Greenpeace, an international non-governmental environmental organization, decided to stop accepting donations in bitcoins due to the fact that the energy-intensive mining process threatens the environment.
Greenpeace called the accepting of Bitcoin donations unacceptable in light of the energy intensity of the cryptocurrency network. Elon Musk’s words about the dangers of mining for the environment pushed other eco-activist organizations and groups to take a more assertive position on cryptocurrencies, which work on the Proof-of-Stake consensus. Greenpeace, which started accepting Bitcoin donations back in 2014, now plans to suspend this payment method. As representatives of Greenpeace told the Financial Times, “as the amount of energy needed to run bitcoin became clearer, this policy became no longer tenable.”
Musk said that Tesla will not accept BTC as payment for its electric vehicles due to the high energy consumption of BTC mining.
Musk’s statement triggered not only a severe drop in the bitcoin rate, which fell to a multi-month low, but also intensified conversations about the climatic risks of mining in the scientific community.
“Bitcoin alone consumes as much electricity as a medium-sized European country,” says Professor Brian Lucey at Trinity College Dublin. “This is a stunning amount of electricity. It’s a dirty business. It’s a dirty currency.”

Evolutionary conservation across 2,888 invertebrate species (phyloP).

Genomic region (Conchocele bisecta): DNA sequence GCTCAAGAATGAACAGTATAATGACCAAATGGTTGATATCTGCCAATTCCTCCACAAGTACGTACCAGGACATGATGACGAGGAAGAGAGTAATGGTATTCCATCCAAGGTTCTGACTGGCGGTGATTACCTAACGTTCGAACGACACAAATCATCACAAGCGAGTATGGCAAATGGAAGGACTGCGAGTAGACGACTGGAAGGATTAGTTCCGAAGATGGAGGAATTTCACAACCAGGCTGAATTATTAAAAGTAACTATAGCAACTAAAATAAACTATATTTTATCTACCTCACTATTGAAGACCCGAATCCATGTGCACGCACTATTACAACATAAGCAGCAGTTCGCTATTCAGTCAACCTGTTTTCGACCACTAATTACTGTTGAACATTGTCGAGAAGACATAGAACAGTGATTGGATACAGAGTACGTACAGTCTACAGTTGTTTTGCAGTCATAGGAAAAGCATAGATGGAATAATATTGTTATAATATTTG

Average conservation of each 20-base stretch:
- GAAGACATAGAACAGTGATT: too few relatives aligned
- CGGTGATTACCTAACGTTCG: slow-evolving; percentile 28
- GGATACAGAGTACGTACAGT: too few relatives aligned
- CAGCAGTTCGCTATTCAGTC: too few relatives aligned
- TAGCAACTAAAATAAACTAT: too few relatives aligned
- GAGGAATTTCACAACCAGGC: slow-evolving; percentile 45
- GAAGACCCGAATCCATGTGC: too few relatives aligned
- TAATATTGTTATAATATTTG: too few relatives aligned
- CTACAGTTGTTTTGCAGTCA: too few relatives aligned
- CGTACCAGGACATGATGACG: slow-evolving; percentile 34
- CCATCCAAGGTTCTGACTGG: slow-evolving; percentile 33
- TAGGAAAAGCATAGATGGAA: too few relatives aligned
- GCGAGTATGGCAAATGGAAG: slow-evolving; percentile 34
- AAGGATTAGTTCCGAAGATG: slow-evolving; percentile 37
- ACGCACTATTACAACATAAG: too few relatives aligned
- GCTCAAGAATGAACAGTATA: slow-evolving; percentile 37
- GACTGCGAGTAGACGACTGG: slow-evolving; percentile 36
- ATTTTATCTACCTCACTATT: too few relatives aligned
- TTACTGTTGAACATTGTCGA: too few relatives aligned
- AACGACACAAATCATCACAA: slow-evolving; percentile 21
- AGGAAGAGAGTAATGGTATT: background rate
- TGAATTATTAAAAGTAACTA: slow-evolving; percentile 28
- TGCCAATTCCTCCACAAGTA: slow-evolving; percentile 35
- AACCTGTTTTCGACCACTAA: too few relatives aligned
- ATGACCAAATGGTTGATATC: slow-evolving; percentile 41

The European Central Bank on Wednesday mentioned the “exorbitant carbon footprint” that cryptoassets leave and called it “grounds for concern.” In a document released earlier this month, Italy’s central bank said that in 2019, the eurozone’s Tips (Target Instant Payment Settlement) payment system demonstrated 40,000 times less carbon emissions than the bitcoin network.
According to the calculations of researchers at the University of Cambridge, the energy consumption of the Bitcoin network is 133.68 terawatt hours of electricity per year. This is slightly more than Sweden’s energy consumption (131.8 TWh in 2020) and slightly less than Malaysia’s (147.21 TWh per year). Over the past five years, the energy consumption of the bitcoin network has been steadily increasing.